Fiskars did market research to figure out what color to make the scissor handles. The range of colors used in the Fiskamin line had been a success, so it made sense to ask potential buyers what colors they'd like to see. The consumer input came back highlighting three desired colorways: Black, green or red.
Bäckström got the mold ready for the prototypes, which were to be presented at a staff meeting for a final vote on which color to go with. The machine operator clamped the mold into the injection molding machine, the same machine that had previously been cranking out Fiskamin product and specifically, the base of the juicer you see in the background of the photo below:
As a result, there was some orange plastic still left in the hopper of the injection molding machine.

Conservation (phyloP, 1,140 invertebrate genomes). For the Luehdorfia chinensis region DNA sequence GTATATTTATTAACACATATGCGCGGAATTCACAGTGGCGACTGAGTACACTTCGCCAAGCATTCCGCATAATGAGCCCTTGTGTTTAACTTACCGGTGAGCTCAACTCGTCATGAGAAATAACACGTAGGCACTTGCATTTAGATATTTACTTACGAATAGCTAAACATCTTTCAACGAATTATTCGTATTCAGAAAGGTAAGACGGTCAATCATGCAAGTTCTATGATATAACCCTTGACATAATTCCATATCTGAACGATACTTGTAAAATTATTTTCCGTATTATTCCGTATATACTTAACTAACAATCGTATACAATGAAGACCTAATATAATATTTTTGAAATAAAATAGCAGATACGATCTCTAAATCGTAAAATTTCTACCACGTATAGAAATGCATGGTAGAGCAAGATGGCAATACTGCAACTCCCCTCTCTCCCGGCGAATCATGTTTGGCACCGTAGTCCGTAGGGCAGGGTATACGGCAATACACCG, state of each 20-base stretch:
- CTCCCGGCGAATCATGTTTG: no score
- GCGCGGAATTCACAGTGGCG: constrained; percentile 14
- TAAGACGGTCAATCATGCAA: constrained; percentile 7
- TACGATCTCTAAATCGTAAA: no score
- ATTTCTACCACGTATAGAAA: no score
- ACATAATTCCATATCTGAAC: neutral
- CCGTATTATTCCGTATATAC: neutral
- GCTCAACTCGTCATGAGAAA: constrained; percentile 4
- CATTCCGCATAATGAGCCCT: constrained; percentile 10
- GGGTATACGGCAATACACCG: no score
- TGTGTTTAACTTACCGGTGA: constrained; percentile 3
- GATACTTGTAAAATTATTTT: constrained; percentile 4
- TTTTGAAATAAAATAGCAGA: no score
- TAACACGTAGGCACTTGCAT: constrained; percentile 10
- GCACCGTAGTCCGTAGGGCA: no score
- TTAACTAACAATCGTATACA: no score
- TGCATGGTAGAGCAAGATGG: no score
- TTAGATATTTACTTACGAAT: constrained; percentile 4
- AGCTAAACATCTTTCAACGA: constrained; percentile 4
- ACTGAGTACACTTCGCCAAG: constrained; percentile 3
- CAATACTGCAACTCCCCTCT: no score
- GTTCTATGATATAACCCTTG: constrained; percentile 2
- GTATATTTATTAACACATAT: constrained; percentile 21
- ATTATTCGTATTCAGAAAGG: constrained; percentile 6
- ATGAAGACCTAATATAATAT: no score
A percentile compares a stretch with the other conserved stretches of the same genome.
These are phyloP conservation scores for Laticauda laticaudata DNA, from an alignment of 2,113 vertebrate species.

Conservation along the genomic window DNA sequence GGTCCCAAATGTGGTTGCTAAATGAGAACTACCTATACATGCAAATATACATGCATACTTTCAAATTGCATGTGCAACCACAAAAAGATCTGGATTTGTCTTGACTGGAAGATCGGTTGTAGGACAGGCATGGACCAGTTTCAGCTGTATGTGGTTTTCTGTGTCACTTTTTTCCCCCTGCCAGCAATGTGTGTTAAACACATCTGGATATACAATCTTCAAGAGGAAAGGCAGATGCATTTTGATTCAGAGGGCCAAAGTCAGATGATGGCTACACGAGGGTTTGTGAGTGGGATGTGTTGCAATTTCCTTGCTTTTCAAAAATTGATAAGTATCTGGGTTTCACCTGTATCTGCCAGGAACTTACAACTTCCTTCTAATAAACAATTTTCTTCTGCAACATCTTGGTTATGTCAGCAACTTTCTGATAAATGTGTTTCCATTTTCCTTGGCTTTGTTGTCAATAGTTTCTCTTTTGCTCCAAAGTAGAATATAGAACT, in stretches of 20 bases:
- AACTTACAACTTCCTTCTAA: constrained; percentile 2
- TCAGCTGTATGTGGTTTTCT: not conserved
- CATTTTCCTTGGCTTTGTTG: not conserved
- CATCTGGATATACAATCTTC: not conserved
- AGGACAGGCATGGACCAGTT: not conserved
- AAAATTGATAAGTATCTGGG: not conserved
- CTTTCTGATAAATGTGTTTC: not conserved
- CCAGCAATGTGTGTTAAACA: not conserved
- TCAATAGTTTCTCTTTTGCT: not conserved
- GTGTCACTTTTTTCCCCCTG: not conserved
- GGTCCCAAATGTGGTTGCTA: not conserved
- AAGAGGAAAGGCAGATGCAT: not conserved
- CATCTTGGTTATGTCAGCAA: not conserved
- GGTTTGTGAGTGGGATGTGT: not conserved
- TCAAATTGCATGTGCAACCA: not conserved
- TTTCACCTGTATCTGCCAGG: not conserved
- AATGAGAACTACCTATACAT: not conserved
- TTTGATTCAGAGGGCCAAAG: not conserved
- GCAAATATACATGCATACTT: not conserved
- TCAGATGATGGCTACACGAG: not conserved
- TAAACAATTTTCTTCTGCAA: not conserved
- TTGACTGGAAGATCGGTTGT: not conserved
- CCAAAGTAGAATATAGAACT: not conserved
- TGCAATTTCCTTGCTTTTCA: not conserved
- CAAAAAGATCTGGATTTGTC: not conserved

For you non-ID'ers, the way plastic goes through an injection molding machine is similar to what you see in a 3D printer: Solid plastic—filaments in the case of 3D printing, little pellets with an injection molding machine—is heated up, melted, and squirted out of a nozzle to make the part. With an injection molding machine, once you've got a particular color of pellet left over inside, you can either squirt it all out into empty space and waste it, then clean the machine out with solvents to get ready for the next color. Or you can add your new color—say, green—into the hopper on top of the orange, and run it through the molds, producing a batch of weird orange-green product until the ones at the end eventually start coming out all green.
Rather than squirt the orange out and waste it, the machine operator decided to use it up in the mold. So the first handles to be molded were orange. That was not the assignment, but while he was getting to the red, black and green handles, he observed that the orange actually looked pretty good, and he submitted them in addition to the ones that were the "correct" color.